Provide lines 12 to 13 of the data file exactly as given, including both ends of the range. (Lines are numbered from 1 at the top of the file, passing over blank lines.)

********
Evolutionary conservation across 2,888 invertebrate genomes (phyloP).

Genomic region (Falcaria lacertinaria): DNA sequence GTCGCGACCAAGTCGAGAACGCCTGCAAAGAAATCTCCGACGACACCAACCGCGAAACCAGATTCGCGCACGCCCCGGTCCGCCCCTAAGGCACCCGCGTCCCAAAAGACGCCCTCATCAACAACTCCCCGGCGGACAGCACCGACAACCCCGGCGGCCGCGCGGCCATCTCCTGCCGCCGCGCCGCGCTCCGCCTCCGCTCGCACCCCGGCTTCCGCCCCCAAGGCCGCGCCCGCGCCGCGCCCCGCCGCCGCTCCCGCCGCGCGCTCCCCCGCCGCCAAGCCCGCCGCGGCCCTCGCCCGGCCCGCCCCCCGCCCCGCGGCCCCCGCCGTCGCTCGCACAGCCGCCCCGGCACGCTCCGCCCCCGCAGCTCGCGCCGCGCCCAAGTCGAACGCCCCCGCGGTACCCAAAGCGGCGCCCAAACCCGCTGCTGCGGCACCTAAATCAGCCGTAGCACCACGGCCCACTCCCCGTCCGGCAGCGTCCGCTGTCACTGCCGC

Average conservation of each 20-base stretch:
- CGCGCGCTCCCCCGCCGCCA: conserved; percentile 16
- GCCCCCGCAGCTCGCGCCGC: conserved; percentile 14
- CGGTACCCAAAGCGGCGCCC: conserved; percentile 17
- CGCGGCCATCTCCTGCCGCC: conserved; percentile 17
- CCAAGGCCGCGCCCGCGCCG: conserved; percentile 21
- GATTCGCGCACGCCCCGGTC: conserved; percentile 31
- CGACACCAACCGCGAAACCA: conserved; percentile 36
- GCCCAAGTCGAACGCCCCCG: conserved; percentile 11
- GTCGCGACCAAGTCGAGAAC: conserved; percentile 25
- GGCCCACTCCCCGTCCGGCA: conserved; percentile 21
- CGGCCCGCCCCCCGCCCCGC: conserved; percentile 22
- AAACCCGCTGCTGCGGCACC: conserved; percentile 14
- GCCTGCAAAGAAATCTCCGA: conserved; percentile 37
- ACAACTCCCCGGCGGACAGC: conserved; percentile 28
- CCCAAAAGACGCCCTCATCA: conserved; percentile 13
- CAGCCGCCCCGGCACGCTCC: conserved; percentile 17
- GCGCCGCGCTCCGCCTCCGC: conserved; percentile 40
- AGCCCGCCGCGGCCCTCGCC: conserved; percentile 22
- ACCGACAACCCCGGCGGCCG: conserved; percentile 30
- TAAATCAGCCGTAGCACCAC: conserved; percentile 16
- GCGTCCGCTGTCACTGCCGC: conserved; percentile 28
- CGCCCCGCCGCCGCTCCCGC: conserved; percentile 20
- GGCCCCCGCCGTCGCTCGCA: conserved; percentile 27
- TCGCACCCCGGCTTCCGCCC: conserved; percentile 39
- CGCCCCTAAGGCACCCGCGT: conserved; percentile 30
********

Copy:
- GTCGCGACCAAGTCGAGAAC: conserved; percentile 25
- GGCCCACTCCCCGTCCGGCA: conserved; percentile 21